The jury considering the so-called "loud music trial" convicted Michael Dunn of the four lesser charges but couldn't reach a unanimous decision on the first degree murder charge. He will likely spend the rest of his life in prison since the charges he was convicted on are serious and his time will be served consecutively.
But what I'm writing about is something one of the legal eagles said in commentary, and it's something I've heard several times before in major high-stakes trials, which goes "A different jury might have reached a different verdict,"
Think about that for a minute.
If different juries can reach different verdicts based on identical facts, testimony, and legal arguments/instructions,...
...where is the justice? What is its relation to truth?
What claim does the judicial system have to public confidence when two different juries can reach different conclusions on the same prosecutorial presentation? Perhaps convictions shouldn't be based on nebulous concepts like "beyond reasonable doubt," "clear and convincing evidence," and "peponderance of the evidence" but should be based only on "absolute certainty." What would absolute certainty consist of?: caught on camera, clearly witnessed by a large number of people, etc.
If jurors could somehow distance themselves from their personal emotions, politics, and prejudices as instructed, the system would be fair. The jury selection process is supposed to accomplish this. Deep political divisions and the prolific crime-based media is making it even more difficult to assemble a fair jury. I would think a standard of absolute certainty would be so hard to prove that many guilty criminals would be free to carry on. I already believe the system errs on the side of not guilty more than the other way round.
A fair jury that follows instruction is the key. Easier said than done.
If jurors could somehow distance themselves from their personal emotions, politics, and prejudices as instructed, the system would be fair.
Procedurally fair perhaps, even if the verdict is 100% wrong.
I don't want a trial which is procedurally fair. I want one which exonerates me if I'm innocent.
Suppose a jury reaches a wrong result and convicts me of murder. What comfort is it to know that at least I got a fair trial?
To take an example, suppose someone who has a grudge against you somehow puts some child pornography in your computer and then drops a dime on you.
The police and prosecutors see you as a pedophile.
How comforting is it to know that it all depends upon a jury and that they don't reach their results in anything resembling a method with mathematical certainty, such the one jury may send you to prison for 20 years and leave you as a pedophile who must register as a sex offender, but another jury might acquit you,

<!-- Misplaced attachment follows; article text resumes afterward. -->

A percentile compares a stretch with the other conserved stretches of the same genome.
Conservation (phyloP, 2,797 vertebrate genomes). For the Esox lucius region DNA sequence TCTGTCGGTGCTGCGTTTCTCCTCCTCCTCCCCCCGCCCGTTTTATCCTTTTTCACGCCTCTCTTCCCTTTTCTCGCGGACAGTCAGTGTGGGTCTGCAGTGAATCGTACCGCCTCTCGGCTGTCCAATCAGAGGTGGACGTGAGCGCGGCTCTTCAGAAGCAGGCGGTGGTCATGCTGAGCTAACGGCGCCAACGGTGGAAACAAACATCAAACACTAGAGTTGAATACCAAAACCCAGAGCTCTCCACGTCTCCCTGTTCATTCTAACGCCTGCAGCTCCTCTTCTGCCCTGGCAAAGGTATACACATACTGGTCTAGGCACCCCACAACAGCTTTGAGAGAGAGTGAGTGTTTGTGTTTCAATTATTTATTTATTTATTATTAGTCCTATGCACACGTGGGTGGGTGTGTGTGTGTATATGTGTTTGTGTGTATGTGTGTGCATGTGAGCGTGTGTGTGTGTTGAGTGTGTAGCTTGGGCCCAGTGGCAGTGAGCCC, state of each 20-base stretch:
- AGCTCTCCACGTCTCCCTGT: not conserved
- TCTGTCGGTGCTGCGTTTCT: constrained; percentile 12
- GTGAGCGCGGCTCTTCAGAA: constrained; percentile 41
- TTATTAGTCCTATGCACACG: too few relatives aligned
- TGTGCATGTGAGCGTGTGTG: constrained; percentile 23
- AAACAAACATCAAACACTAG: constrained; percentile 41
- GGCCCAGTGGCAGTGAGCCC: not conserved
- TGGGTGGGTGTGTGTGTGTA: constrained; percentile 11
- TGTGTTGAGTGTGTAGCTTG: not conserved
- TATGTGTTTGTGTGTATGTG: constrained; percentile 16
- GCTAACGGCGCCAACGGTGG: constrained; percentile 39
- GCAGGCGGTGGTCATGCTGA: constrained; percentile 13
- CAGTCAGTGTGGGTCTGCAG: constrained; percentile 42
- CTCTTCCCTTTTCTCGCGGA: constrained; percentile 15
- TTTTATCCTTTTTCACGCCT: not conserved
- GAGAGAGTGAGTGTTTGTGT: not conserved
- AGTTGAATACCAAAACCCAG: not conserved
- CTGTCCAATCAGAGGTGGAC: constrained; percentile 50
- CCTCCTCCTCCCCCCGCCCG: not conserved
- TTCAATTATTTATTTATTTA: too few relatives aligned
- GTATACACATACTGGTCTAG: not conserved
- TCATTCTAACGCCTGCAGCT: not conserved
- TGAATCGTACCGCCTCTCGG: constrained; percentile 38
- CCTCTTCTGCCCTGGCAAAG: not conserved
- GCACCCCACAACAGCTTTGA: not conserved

In other words, the outcome doesn't have anything to do with the truth.
The day will come that you may have some sort of totally secure 24/7 recording device implant that can prove your innocence or guilt, rendering the jury system obsolete.
Who in their right mind wants their personal activities recorded 24/7?
The public streets in London England are video taped 24/7 everyday, it's very difficult to commit a crime in London and get away with it.
Exactly, that is the price for absolute justice. It's a mean trade-off. I prefer proper selection and training of jurors to evaluate the evidence properly. But lets face it, we are just getting started as far as camera and the surveillance of our lives. Will it help achieve more perfect justice? I think so. Is it worth it? -not so sure. It didn't stop those religious freaks from butchering that soldier in London. But at least they aren't getting away with it.
The day will come that you may have some sort of totally secure 24/7 recording device...
The surveillance state is here. Any adult who uses a gadget is already targeted or (if you trust the NSA) potentially targeted.
The system within the system is all about human psychology and there are 12 subjects being studied, a high end legal firm that has the money to spend will apply a lot of resources behind the scene to get to know the individual jurors and how they think.
The goal is to affect 12 people to interpret the evidence in your favor.
It's not about truth nor justice, it is all about applied human psychology.